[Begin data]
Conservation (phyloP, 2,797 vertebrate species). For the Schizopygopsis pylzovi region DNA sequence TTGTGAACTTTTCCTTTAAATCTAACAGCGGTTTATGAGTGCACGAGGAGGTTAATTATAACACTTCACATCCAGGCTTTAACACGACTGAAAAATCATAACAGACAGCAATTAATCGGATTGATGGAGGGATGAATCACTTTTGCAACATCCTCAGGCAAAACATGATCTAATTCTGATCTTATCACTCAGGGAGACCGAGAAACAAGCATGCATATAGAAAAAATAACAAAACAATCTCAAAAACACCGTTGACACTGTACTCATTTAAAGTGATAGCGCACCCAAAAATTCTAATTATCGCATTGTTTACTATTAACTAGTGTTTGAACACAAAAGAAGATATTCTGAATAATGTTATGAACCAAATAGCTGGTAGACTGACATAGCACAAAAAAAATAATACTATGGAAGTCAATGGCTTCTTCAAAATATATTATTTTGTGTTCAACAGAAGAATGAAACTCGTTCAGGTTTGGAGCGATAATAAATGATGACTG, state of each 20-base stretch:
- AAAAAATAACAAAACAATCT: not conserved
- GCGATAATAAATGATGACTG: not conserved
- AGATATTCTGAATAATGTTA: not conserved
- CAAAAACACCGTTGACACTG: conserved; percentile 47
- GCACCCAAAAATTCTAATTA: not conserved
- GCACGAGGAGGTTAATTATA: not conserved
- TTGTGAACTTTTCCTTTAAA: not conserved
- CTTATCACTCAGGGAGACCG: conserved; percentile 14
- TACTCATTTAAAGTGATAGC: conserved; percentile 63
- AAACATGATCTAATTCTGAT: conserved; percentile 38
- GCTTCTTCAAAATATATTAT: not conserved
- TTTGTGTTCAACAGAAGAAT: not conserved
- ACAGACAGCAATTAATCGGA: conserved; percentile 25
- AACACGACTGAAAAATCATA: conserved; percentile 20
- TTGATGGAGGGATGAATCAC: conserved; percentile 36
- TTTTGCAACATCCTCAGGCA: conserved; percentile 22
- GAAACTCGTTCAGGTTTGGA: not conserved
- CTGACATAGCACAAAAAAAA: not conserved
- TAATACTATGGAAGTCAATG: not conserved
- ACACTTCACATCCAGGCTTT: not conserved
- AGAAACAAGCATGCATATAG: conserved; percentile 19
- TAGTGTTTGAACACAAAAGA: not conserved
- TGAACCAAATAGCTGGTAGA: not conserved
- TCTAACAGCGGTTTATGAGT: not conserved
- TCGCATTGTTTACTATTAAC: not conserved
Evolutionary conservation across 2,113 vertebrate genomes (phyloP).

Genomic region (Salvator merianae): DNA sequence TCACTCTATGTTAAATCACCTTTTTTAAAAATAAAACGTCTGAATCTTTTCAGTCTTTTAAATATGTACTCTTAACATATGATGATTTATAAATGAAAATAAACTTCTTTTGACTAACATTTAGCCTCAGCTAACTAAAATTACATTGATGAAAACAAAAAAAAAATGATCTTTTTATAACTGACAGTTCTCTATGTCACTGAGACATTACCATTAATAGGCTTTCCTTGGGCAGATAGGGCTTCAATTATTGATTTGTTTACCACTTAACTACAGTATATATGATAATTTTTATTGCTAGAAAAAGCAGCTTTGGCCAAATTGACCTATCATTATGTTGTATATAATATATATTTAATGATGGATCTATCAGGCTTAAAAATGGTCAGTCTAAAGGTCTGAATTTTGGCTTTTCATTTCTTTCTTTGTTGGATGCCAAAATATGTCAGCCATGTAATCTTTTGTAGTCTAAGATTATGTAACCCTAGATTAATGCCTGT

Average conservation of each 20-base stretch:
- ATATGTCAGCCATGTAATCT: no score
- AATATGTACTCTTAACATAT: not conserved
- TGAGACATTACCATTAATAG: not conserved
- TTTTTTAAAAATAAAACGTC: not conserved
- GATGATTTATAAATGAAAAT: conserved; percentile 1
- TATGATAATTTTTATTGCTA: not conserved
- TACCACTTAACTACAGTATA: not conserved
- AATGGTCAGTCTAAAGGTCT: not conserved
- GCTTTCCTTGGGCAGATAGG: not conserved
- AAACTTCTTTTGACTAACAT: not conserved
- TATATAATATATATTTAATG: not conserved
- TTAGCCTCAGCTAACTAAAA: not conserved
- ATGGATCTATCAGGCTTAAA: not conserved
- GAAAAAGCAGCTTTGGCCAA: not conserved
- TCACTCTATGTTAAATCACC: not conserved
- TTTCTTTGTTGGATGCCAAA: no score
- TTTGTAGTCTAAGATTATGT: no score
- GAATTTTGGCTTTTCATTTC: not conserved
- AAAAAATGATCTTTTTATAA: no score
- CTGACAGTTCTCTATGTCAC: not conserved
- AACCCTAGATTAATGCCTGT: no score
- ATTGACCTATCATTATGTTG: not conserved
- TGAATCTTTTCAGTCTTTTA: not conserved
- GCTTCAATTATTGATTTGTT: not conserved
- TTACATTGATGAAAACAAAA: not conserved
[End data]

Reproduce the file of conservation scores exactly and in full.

Conservation (phyloP, 2,797 vertebrate species). For the Schizopygopsis pylzovi region DNA sequence TTGTGAACTTTTCCTTTAAATCTAACAGCGGTTTATGAGTGCACGAGGAGGTTAATTATAACACTTCACATCCAGGCTTTAACACGACTGAAAAATCATAACAGACAGCAATTAATCGGATTGATGGAGGGATGAATCACTTTTGCAACATCCTCAGGCAAAACATGATCTAATTCTGATCTTATCACTCAGGGAGACCGAGAAACAAGCATGCATATAGAAAAAATAACAAAACAATCTCAAAAACACCGTTGACACTGTACTCATTTAAAGTGATAGCGCACCCAAAAATTCTAATTATCGCATTGTTTACTATTAACTAGTGTTTGAACACAAAAGAAGATATTCTGAATAATGTTATGAACCAAATAGCTGGTAGACTGACATAGCACAAAAAAAATAATACTATGGAAGTCAATGGCTTCTTCAAAATATATTATTTTGTGTTCAACAGAAGAATGAAACTCGTTCAGGTTTGGAGCGATAATAAATGATGACTG, state of each 20-base stretch:
- AAAAAATAACAAAACAATCT: not conserved
- GCGATAATAAATGATGACTG: not conserved
- AGATATTCTGAATAATGTTA: not conserved
- CAAAAACACCGTTGACACTG: conserved; percentile 47
- GCACCCAAAAATTCTAATTA: not conserved
- GCACGAGGAGGTTAATTATA: not conserved
- TTGTGAACTTTTCCTTTAAA: not conserved
- CTTATCACTCAGGGAGACCG: conserved; percentile 14
- TACTCATTTAAAGTGATAGC: conserved; percentile 63
- AAACATGATCTAATTCTGAT: conserved; percentile 38
- GCTTCTTCAAAATATATTAT: not conserved
- TTTGTGTTCAACAGAAGAAT: not conserved
- ACAGACAGCAATTAATCGGA: conserved; percentile 25
- AACACGACTGAAAAATCATA: conserved; percentile 20
- TTGATGGAGGGATGAATCAC: conserved; percentile 36
- TTTTGCAACATCCTCAGGCA: conserved; percentile 22
- GAAACTCGTTCAGGTTTGGA: not conserved
- CTGACATAGCACAAAAAAAA: not conserved
- TAATACTATGGAAGTCAATG: not conserved
- ACACTTCACATCCAGGCTTT: not conserved
- AGAAACAAGCATGCATATAG: conserved; percentile 19
- TAGTGTTTGAACACAAAAGA: not conserved
- TGAACCAAATAGCTGGTAGA: not conserved
- TCTAACAGCGGTTTATGAGT: not conserved
- TCGCATTGTTTACTATTAAC: not conserved
Evolutionary conservation across 2,113 vertebrate genomes (phyloP).

Genomic region (Salvator merianae): DNA sequence TCACTCTATGTTAAATCACCTTTTTTAAAAATAAAACGTCTGAATCTTTTCAGTCTTTTAAATATGTACTCTTAACATATGATGATTTATAAATGAAAATAAACTTCTTTTGACTAACATTTAGCCTCAGCTAACTAAAATTACATTGATGAAAACAAAAAAAAAATGATCTTTTTATAACTGACAGTTCTCTATGTCACTGAGACATTACCATTAATAGGCTTTCCTTGGGCAGATAGGGCTTCAATTATTGATTTGTTTACCACTTAACTACAGTATATATGATAATTTTTATTGCTAGAAAAAGCAGCTTTGGCCAAATTGACCTATCATTATGTTGTATATAATATATATTTAATGATGGATCTATCAGGCTTAAAAATGGTCAGTCTAAAGGTCTGAATTTTGGCTTTTCATTTCTTTCTTTGTTGGATGCCAAAATATGTCAGCCATGTAATCTTTTGTAGTCTAAGATTATGTAACCCTAGATTAATGCCTGT

Average conservation of each 20-base stretch:
- ATATGTCAGCCATGTAATCT: no score
- AATATGTACTCTTAACATAT: not conserved
- TGAGACATTACCATTAATAG: not conserved
- TTTTTTAAAAATAAAACGTC: not conserved
- GATGATTTATAAATGAAAAT: conserved; percentile 1
- TATGATAATTTTTATTGCTA: not conserved
- TACCACTTAACTACAGTATA: not conserved
- AATGGTCAGTCTAAAGGTCT: not conserved
- GCTTTCCTTGGGCAGATAGG: not conserved
- AAACTTCTTTTGACTAACAT: not conserved
- TATATAATATATATTTAATG: not conserved
- TTAGCCTCAGCTAACTAAAA: not conserved
- ATGGATCTATCAGGCTTAAA: not conserved
- GAAAAAGCAGCTTTGGCCAA: not conserved
- TCACTCTATGTTAAATCACC: not conserved
- TTTCTTTGTTGGATGCCAAA: no score
- TTTGTAGTCTAAGATTATGT: no score
- GAATTTTGGCTTTTCATTTC: not conserved
- AAAAAATGATCTTTTTATAA: no score
- CTGACAGTTCTCTATGTCAC: not conserved
- AACCCTAGATTAATGCCTGT: no score
- ATTGACCTATCATTATGTTG: not conserved
- TGAATCTTTTCAGTCTTTTA: not conserved
- GCTTCAATTATTGATTTGTT: not conserved
- TTACATTGATGAAAACAAAA: not conserved